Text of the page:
|Photo: Candlelight vigil for earthquake victims hosted by the Iowa Nepalese Association in Cedar Rapids, IA. (Jim Slosiarek/The Gazette)|
It was early Saturday, April 25, 2015 around 2:30AM. My phone buzzed with a series of messages on Viber from my parents and friends. There’s been an earthquake in Kathmandu, read the first one. It’s a big one, 7.8 Richter scale said the following message. Finally and thankfully, messages confirmed that my parents and friends were safe. However, what followed for the next few days was need for more information. Since mainstream media repeated the same story, I found that social media, especially Twitter, filled the void.
Twitter's Information Surge
My first source of substantial information was Twitter because, more than any other source, this social media site was able to spread awareness of what was happening in real time. Millions of people around the world took to Twitter to find information and the social media site quickly became a community of support for those looking for answers. Various Nepalese journalists both in Nepal and abroad turned their Twitter feeds into hubs for minute-by-minute updates on the disaster. Even government officials used the platform to communicate, including India's Foreign Minister Sushma Swaraj, who personally responded to thousands of complaints, information and calls for rescue. Twitter's role was the heartbeat of the worldwide community and helped spread awareness and information.
Powerful Social Tools for Good
After the earthquake, a slew of social tools helped thousands locate their family members and even map out areas of destruction. One of my favorites was Facebook's Safety Check feature that allowed me to keep updated on distant relatives and long lost friends from high school. So far, more than 7 million people have reported their safety to their friends and family on the platform. Similarly, Google's Person Finder enabled users to post and check on their friends and relatives in the region and search was available vis both the web and SMS in cases where internet access wasn't available.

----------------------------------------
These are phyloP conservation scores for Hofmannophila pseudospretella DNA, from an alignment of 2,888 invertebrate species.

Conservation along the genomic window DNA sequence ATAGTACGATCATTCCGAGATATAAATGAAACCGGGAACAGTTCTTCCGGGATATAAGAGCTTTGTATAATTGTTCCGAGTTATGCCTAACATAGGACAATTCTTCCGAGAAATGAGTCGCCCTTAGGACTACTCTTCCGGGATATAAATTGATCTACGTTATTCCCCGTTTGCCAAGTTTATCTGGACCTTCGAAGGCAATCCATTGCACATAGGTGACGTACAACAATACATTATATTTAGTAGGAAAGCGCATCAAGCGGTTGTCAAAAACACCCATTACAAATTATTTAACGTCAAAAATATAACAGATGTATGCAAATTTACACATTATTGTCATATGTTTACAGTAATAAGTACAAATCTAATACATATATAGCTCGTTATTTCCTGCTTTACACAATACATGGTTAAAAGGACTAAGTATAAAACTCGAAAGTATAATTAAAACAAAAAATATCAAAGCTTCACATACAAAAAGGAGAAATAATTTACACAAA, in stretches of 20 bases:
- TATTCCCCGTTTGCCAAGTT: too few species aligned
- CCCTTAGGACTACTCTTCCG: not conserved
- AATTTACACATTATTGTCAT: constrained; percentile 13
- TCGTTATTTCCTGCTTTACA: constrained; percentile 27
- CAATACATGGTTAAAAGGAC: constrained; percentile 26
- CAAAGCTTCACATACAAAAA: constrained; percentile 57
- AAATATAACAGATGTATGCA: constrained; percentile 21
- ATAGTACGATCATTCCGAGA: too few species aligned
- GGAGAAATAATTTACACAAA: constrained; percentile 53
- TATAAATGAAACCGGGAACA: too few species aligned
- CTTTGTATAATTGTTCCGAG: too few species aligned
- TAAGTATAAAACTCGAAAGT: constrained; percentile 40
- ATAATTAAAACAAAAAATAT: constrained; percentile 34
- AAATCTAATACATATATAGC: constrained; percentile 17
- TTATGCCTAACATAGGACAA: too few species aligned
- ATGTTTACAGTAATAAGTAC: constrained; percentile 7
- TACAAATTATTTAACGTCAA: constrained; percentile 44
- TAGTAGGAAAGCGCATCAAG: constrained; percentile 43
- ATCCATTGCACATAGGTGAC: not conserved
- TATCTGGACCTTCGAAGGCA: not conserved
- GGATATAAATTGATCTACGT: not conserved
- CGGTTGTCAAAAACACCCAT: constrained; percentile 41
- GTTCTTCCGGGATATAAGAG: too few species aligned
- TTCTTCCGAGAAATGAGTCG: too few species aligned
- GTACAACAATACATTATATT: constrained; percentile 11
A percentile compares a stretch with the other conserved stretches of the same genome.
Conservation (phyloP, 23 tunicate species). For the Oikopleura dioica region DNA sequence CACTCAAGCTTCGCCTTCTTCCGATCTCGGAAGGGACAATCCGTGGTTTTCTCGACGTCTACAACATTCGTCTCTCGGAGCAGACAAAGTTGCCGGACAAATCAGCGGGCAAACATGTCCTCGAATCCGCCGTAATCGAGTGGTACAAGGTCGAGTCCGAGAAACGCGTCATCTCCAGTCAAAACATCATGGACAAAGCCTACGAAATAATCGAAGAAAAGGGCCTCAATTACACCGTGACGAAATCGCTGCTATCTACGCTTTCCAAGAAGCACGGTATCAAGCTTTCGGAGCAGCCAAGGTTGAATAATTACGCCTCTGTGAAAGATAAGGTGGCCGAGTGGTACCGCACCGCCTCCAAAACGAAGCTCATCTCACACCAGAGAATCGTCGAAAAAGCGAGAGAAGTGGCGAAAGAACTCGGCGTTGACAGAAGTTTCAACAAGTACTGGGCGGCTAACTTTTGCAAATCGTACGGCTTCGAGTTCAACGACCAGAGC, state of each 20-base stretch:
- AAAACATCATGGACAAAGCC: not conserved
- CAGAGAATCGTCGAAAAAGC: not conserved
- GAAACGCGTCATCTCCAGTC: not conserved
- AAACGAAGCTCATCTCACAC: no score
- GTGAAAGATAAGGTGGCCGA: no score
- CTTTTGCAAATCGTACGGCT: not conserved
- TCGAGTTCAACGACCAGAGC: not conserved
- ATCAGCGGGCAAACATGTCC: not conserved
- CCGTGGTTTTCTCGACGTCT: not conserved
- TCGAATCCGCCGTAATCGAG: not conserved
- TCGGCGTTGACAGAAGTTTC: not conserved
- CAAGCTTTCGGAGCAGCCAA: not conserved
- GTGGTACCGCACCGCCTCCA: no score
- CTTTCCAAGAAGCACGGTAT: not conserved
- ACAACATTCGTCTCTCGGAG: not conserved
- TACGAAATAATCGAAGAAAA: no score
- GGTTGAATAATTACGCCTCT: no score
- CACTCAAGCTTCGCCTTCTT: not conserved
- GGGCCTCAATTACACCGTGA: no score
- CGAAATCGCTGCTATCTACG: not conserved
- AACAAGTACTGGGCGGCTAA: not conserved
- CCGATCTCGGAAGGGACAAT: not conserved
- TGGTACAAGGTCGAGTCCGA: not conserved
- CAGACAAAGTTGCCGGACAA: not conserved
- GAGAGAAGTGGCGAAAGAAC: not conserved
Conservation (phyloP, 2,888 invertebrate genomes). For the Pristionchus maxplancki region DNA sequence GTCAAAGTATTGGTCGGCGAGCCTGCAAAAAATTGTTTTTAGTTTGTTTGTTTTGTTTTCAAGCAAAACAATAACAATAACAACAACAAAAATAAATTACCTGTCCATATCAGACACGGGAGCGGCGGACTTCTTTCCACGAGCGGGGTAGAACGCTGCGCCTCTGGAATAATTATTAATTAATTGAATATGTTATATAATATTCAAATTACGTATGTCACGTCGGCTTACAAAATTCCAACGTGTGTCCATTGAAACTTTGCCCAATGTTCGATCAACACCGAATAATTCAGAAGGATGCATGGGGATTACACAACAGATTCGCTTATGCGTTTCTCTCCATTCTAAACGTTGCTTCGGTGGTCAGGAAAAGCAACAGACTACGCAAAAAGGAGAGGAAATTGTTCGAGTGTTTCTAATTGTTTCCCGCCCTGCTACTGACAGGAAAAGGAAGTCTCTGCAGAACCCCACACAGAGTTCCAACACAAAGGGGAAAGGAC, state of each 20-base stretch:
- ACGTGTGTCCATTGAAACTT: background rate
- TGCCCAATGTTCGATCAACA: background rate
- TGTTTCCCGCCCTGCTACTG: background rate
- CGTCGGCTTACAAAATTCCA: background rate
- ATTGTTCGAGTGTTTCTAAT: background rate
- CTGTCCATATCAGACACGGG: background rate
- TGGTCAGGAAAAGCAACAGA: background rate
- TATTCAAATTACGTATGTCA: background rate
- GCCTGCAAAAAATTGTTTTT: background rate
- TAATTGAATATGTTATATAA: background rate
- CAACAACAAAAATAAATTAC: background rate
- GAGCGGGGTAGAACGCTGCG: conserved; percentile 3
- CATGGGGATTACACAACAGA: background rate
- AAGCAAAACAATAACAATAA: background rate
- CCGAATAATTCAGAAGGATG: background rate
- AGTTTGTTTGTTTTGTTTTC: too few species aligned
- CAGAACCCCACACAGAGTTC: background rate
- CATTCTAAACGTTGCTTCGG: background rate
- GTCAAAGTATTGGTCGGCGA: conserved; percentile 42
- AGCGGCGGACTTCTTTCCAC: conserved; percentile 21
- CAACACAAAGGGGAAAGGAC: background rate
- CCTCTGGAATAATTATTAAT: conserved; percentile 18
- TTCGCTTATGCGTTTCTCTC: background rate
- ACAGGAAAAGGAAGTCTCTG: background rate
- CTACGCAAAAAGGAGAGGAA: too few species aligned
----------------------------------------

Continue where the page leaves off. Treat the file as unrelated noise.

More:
With hyper targeted ads and suggestions following us all across the internet, the information many social sites hold about us can sometimes feel overwhelming (and a little creepy). But the collection of data on many Nepalese citizens from these sites helped amplify efforts and connect families and friends much quicker than they could otherwise.
Although not considered traditional social media, apps like WhatsApp, Skype and Viber have been instrumental in sharing information and maintaining communication. The BBC World Service used those apps to proliferate messages and safety tips to more than 100,000 people in affected areas. Viber was among the first apps to make calls free to and from Nepal. This helped immensely as larger phone networks such as AT&T and Verizon were slow to follow. Other collaborative tools helped shorten response time. For example, the tool OpenStreetMap helped volunteers from around the world rapidly digitize satellite imagery to provide maps and data to help humanitarian organizations find the affected areas more quickly.
Many social media sites also helped spread awareness about donation options and some even began collecting donations themselves. Facebook introduced a donate button at the top of the news feed that garnered more than $10 million in just the first two days and the company itself pledged to an additional $2 million. Apple also activated an iTunes feature that allowed users to charge donations to their Apple account. Celebrities and entrepreneurs took to their social media channels to spread awareness as well as encourage people to donate to charities and fundraisers. Many Nepalese citizens from all over the world took to their social media channels to organize fundraisers and mobilize their community to support Nepal.
The power of social media and other social tools was unrivaled in the most crucial moments after the earthquake and continues to be a thriving force in sending relief to those affected. Although social media was instrumental in spreading the word, there is still much work to do to rebuild Nepal. If you can, we encourage you to donate funds to any of the following organizations: